Luís Melgar, one of our infographics/data visualization Masters students at the University of Miami (here's our other program). Luís has just graduated, and you should expect a post about his final project soon, as it's an amazing data-driven story. He gave me a printout of this 1870 treemap.
I came back home in the evening and my 10 year old boy got curious about the treemap. He tried to decipher it on his own for a minute, and he couldn't. Then I explained to him that the segments of each square are proportional to percentages, and pointed out a couple of states to illustrate this principle. This took me around thirty seconds.
After that, we spent nearly half an hour together finding the most interesting cases, the outliers, and figuring out which states didn't exist at the time. My kid said: “Numbers are boring, and designing graphics like this must be boring too, but reading it is a lot of fun.” I disagree with him on the first two statements, but agree on the third.
Now, my point: How many times have we all faced the common complaint “our reader won't understand something as complicated as that”? This is a fallacy I spent quite a lot of pages debunking in The Truthful Art*, and the conversation with my kid should be a good argument for the future: If you believe that a substantial portion of your readers (your “average reader” is a mythical creature) won't understand an unusual graphic form, don't dismiss it outright. That's a self-defeating strategy. It'll lead you to stick just to bar charts, time-series charts, and univariate data maps, when other kinds of graphics may be more illuminating —histograms, strip plots, or slope charts, anyone?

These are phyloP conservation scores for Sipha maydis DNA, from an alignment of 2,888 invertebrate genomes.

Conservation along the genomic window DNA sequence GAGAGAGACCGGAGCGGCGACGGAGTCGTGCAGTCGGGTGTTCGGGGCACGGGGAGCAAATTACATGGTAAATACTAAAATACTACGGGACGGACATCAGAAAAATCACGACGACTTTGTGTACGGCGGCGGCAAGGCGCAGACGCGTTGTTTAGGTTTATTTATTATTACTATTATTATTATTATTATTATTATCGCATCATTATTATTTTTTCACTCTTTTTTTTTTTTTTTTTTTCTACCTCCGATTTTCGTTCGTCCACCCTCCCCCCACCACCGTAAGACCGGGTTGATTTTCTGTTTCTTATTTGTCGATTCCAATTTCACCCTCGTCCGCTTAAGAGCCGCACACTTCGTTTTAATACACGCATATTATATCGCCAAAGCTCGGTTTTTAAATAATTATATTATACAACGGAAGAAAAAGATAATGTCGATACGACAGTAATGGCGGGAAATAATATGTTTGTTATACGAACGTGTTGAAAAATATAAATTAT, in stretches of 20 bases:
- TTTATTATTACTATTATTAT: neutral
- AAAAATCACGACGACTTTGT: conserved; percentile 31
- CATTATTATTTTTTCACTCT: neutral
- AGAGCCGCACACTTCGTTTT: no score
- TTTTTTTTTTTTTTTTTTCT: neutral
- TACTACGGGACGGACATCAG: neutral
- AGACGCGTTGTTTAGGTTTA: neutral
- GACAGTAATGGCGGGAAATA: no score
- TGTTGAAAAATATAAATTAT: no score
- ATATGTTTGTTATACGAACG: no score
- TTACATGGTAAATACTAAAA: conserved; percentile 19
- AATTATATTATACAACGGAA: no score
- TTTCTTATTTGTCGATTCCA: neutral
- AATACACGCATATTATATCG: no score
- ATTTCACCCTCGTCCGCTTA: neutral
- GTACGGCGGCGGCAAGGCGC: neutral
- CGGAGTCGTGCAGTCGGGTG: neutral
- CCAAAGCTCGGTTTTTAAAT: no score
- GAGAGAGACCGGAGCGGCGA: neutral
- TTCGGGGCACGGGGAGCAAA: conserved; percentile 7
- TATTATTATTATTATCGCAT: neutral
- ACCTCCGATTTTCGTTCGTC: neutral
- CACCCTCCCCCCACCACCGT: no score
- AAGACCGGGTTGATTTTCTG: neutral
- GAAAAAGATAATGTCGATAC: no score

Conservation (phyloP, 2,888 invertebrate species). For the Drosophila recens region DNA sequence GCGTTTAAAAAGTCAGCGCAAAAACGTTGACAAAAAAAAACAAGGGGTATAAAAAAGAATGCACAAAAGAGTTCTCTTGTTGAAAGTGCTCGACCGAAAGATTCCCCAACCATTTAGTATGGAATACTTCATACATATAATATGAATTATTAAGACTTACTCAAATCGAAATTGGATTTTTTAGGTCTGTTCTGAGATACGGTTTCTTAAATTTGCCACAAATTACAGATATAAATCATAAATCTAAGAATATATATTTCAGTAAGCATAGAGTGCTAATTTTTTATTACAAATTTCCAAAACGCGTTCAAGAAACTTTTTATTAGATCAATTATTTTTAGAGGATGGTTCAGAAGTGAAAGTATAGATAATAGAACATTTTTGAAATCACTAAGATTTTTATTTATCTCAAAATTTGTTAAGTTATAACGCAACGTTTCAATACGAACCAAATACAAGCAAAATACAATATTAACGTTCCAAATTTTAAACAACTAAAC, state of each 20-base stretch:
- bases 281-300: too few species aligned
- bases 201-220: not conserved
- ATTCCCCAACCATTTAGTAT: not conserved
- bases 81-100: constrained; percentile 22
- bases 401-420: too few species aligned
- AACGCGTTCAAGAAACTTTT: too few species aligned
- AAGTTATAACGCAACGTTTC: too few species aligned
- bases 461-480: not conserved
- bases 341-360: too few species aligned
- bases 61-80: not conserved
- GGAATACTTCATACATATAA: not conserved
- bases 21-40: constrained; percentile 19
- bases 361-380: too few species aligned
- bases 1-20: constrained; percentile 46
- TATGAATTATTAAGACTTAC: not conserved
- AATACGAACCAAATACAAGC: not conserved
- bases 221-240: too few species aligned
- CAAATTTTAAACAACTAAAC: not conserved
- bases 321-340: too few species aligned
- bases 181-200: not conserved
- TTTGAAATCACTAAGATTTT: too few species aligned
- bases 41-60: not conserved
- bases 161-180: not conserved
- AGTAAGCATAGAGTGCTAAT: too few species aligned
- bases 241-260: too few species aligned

Visualization has a grammar and a vocabulary, which can be taught and learned. Scatter plots were unusual in the media just a decade ago, but today it seems that an increasing amount of non-specialists understand them. Why? Perhaps thanks to some pioneers in the news, who decided to start using them years ago, adding captions explaining how to read them. These designers and journalists assumed that most readers may indeed not be able to read those charts at first, but that they are not stupid, and can learn. That's the key: Respect people's intelligence.
Finally, remind your boss that even the all-too-common time-series line chart was “unusual” and “difficult to understand” in the past, but that didn't stop the journalists this post by Scott Klein talks about. They just added a long caption to the graphic. That's the equivalent of my thirty seconds of explanation.
(*There's another more damaging fallacy that I also addressed in the book: “A reader should be able to understand a graphic in five seconds.” Well, no. It depends. Some graphics need some effort, the same way that it takes time to extract meaningful information from a written story, beyond its headline.)